PARIS — Russia’s invasion of Ukraine may pressure governments with technologically superior militaries to reevaluate their investments in areas similar to robotics and synthetic intelligence, making a renaissance for spending on armor and artillery, a panel of navy leaders stated this week on the Eurosatory protection expo.
U.S. Military Maj. Gen. Matthew Van Wagenen, the deputy chief of employees for operations at NATO’s headquarters in Brussels, instructed attendees that Russia’s shelling and pressure to date in Ukraine may result in a higher give attention to “laborious energy.”
“Many fell asleep believing that the type of warfare that we’re seeing within the Ukraine proper now would by no means [have] occurred once more in Europe,” he stated. “And right here we’re in 2022, and attrition warfare is occurring in Western Europe once more. That is considerably totally different. And I feel what it’s going to pressure many governments to return and take a look at is: What are these investments in protection which have been made or have to be made?”
Van Wagenen stated some governments have come to consider they might “substitute laborious energy” for investments in cyber operations, digital warfare and robots. In consequence, they believed they might spend much less on gadgets similar to heavy artillery, armor and infantry, he added.
Whereas cyber operations, for instance, have performed a big position in a sequence of conflicts over the last decade, they haven’t gave the impression to be on the forefront of Russia’s technique in Ukraine.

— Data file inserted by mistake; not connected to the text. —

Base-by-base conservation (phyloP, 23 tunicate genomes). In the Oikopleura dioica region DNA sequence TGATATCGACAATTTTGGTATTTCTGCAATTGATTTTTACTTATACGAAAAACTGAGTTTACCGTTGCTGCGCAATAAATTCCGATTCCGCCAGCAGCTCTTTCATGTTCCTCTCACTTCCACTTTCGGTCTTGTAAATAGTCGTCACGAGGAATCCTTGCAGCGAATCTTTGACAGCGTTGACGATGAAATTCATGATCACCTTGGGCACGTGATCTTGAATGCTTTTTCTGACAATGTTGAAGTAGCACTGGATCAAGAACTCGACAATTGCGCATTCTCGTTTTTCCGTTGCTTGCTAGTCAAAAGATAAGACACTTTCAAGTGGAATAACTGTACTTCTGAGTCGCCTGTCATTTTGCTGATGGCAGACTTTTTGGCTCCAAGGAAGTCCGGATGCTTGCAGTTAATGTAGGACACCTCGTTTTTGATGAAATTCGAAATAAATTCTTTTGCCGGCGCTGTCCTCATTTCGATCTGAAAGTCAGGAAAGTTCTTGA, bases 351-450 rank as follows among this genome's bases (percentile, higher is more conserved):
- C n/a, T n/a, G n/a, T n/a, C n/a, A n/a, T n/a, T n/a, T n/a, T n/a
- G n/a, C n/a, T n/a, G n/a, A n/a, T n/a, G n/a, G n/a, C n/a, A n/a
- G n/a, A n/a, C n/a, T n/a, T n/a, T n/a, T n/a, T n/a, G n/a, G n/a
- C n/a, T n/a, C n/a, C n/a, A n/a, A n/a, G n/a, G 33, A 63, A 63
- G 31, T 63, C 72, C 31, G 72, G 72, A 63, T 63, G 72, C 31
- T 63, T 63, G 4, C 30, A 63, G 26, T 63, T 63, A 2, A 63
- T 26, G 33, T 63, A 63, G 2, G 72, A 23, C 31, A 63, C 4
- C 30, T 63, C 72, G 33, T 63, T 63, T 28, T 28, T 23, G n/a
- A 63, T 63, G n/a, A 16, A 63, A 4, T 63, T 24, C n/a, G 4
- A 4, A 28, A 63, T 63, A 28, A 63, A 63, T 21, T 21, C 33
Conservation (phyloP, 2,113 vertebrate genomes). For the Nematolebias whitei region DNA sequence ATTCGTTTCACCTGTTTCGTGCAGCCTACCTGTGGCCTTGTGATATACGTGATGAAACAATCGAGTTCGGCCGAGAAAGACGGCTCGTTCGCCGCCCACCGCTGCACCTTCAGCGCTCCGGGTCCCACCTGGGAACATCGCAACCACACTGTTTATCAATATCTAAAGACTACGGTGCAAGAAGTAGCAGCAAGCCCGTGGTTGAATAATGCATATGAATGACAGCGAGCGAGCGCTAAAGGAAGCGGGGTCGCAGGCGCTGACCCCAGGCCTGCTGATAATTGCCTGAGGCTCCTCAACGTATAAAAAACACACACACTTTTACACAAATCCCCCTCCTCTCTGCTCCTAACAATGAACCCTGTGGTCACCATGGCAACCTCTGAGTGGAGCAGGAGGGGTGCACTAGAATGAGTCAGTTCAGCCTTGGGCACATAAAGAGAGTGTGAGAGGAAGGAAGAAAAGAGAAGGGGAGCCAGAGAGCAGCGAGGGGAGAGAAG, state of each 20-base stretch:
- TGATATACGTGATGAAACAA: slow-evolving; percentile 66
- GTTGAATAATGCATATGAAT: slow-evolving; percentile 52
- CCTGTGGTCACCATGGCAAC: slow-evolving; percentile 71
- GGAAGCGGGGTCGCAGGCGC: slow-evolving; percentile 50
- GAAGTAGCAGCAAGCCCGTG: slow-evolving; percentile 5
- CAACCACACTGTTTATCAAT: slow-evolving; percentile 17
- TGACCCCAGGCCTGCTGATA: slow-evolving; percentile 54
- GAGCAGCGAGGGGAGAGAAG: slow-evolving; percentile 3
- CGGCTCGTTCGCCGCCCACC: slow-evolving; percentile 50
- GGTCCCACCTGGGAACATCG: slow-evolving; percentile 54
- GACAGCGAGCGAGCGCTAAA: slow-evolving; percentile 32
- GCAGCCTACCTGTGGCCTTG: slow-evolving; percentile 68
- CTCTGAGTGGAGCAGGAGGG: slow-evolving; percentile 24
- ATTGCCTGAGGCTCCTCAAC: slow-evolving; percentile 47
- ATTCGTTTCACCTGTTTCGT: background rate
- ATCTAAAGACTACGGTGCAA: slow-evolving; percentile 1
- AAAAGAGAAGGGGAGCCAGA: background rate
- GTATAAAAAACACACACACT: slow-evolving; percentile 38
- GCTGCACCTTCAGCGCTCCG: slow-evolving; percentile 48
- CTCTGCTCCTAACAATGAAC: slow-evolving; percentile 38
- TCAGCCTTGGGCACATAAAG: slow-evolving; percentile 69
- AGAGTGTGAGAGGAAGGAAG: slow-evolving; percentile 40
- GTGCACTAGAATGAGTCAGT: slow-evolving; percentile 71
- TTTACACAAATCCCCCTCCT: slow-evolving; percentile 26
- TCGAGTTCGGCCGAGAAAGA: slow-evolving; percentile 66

“The specter of [electronic warfare], cyber … was no substitute for” the gathering of Russian troops and gear in Ukraine, he stated. “That is very important for offensive and defensive operations. So it’s instantly crucial. The variety of troopers you possibly can placed on a battlefield makes a distinction. … Attrition is as previous as warfare. It’s right here to remain most likely for the following 50-100 years, as a lot as we wish to want it away.”
His feedback have been echoed by Gen. Pierre-Joseph Givre, director of the French Military’s doctrine command.
“What’s decisive is while you take the initiative on the bottom,” he stated. “It’s not know-how, but it surely’s partly know-how. Significantly, it’s a mix, it’s the artwork of warfare.”
Givre stated whereas know-how can compensate for weaknesses, similar to an undermanned pressure, as was the case in the beginning of the battle in Ukraine on the entrance strains of the Donbas area, huge firepower can in the end make the distinction
Mike Gruss is the editor in chief of Sightline Media Group.